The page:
Year 11 only
OCR GCSE Law equivalent to one GCSE
There are four units that students cover on a variety of topics. These are all mandatory units that students will need study to show fully rounded knowledge and understanding of the subject. These units are:
Unit 1: The nature of law. Criminal courts and criminal processes -This unit is in two parts. The first part is a basic introduction to the nature of law, why we have law, law making and the basic classifications of law. The second part is based on areas of knowledge and understanding of criminal courts and processes within the English legal system. Students are expected to have an appreciation of the role of the police, their powers and the protection of individuals; the basic structures and processes in the criminal justice process; an understanding of the role played by lay people (both magistrates and juries) in the criminal justice system, and the aims/purpose and practice of sentencing.
Unit 2: Civil courts and civil processes. Civil liberties and human rights -This unit is also in two parts. The first part is based on areas of knowledge and understanding of civil courts and processes within the English legal system. Students are expected to have an appreciation of the basic structures and systems in the civil justice process, including the courts and the alternatives; and an understanding of the part played by legal professionals (barristers and solicitors) and judges. The second part is based on areas of knowledge and understanding of basic civil liberties and fundamental human rights, the restrictions imposed on such freedoms and why rights have to be balanced against each other.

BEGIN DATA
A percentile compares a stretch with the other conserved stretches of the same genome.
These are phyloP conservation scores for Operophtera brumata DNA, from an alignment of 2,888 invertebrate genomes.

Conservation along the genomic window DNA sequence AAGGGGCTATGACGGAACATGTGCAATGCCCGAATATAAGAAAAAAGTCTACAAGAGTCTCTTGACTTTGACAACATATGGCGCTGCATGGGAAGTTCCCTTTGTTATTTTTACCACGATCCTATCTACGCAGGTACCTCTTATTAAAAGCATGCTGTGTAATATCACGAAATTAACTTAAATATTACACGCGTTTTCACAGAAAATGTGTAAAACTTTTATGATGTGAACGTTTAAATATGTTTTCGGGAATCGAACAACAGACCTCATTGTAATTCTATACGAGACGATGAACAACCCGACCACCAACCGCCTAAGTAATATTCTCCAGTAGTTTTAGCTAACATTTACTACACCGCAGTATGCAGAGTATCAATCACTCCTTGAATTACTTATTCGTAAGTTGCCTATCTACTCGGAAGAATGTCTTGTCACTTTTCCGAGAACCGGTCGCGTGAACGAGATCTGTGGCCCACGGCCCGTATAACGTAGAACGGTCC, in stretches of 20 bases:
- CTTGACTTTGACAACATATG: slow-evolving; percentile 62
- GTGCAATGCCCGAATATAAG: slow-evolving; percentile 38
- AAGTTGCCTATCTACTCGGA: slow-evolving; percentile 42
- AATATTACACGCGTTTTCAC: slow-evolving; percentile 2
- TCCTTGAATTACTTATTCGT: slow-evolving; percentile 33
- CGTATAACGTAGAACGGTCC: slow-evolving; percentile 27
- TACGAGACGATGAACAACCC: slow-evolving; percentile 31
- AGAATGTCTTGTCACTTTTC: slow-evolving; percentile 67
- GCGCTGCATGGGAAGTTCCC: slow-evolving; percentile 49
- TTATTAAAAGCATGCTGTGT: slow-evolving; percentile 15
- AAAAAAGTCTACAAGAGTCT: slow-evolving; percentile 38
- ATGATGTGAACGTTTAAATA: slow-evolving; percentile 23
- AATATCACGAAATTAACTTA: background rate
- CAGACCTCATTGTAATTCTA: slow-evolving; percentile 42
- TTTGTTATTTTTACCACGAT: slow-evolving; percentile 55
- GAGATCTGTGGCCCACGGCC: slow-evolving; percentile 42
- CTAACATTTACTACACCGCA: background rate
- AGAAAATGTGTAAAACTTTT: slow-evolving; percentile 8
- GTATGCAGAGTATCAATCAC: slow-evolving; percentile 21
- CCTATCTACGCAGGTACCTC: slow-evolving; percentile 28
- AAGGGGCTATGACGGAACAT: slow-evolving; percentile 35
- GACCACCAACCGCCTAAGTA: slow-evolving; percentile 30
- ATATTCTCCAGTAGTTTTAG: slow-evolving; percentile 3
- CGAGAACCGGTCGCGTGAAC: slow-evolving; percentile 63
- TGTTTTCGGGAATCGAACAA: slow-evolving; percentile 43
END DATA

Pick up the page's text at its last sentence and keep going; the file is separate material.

Unit 3: Employment rights and responsibilities – This unit is based on some fundamental areas of knowledge and understanding of rights and responsibilities which exist within the employment relationship. Students are expected to have an appreciation of the basic contractual nature of the relationship, the fact that identifying employment status is not absolutely straightforward and the fact that most employment protections apply only to employees. The unit also covers two specific aspects of employment protection: laws against discrimination and health and safety at work, as well as the protections for employees and employers where employees are dismissed.
Unit 4: Consumer rights and responsibilities – This unit is based on some fundamental areas of knowledge and understanding of rights and responsibilities which exist for consumers. Students are expected to have an appreciation of the basic contractual nature of the relationship but that regulation of consumer contracts is also affected by other areas of law, e.g. negligence. The unit also covers three specific aspects of consumer protection, contractual laws on buying goods and services, the regulation of unfair terms in consumer contracts, particularly those which exempt the seller/service provider from liability, and actions for compensation for losses caused by unsafe products.
Assessment: This course 100% exam based with 4, 1 hour externally assessed examinations worth 60 marks each, based on each of the units.
This course finishes at the end of the 2016-17 academic year.
Further information about the course is available at www.ocr.org.uk
Year 13 only
BTEC Level 3 Subsidiary Diploma in Applied Law (QCF) equivalent to 1 A level